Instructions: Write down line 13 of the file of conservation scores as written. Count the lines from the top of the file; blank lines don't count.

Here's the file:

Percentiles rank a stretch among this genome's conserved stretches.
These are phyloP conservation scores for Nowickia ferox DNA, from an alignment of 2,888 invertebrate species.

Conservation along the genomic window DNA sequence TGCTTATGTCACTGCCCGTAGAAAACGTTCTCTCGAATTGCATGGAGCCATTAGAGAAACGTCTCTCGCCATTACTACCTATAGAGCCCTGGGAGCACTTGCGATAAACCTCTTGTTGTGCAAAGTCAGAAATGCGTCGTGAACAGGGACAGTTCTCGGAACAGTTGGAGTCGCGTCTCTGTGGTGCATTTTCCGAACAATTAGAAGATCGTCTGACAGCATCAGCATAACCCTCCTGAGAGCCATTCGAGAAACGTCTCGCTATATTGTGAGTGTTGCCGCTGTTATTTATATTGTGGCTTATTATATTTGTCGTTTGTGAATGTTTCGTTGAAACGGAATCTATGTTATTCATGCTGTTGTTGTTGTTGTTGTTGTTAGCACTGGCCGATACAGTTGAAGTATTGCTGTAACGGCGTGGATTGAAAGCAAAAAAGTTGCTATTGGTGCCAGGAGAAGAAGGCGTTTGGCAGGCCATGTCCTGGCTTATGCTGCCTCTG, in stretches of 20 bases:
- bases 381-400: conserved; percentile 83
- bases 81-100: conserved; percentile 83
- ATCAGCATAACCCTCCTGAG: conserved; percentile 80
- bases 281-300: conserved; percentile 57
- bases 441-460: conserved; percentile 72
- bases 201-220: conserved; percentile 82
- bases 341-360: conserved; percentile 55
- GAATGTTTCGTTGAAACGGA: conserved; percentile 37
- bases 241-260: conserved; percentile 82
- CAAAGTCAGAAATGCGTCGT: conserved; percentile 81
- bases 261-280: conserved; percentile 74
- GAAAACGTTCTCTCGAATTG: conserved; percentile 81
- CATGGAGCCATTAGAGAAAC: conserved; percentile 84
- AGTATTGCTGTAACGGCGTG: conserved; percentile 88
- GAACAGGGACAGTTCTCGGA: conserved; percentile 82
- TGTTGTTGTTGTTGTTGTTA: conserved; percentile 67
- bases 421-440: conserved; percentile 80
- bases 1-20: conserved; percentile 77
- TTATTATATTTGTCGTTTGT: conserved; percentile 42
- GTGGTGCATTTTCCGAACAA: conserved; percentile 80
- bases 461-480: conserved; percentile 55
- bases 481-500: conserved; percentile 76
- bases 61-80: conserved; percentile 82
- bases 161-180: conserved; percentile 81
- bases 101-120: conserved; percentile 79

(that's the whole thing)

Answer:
- CAAAGTCAGAAATGCGTCGT: conserved; percentile 81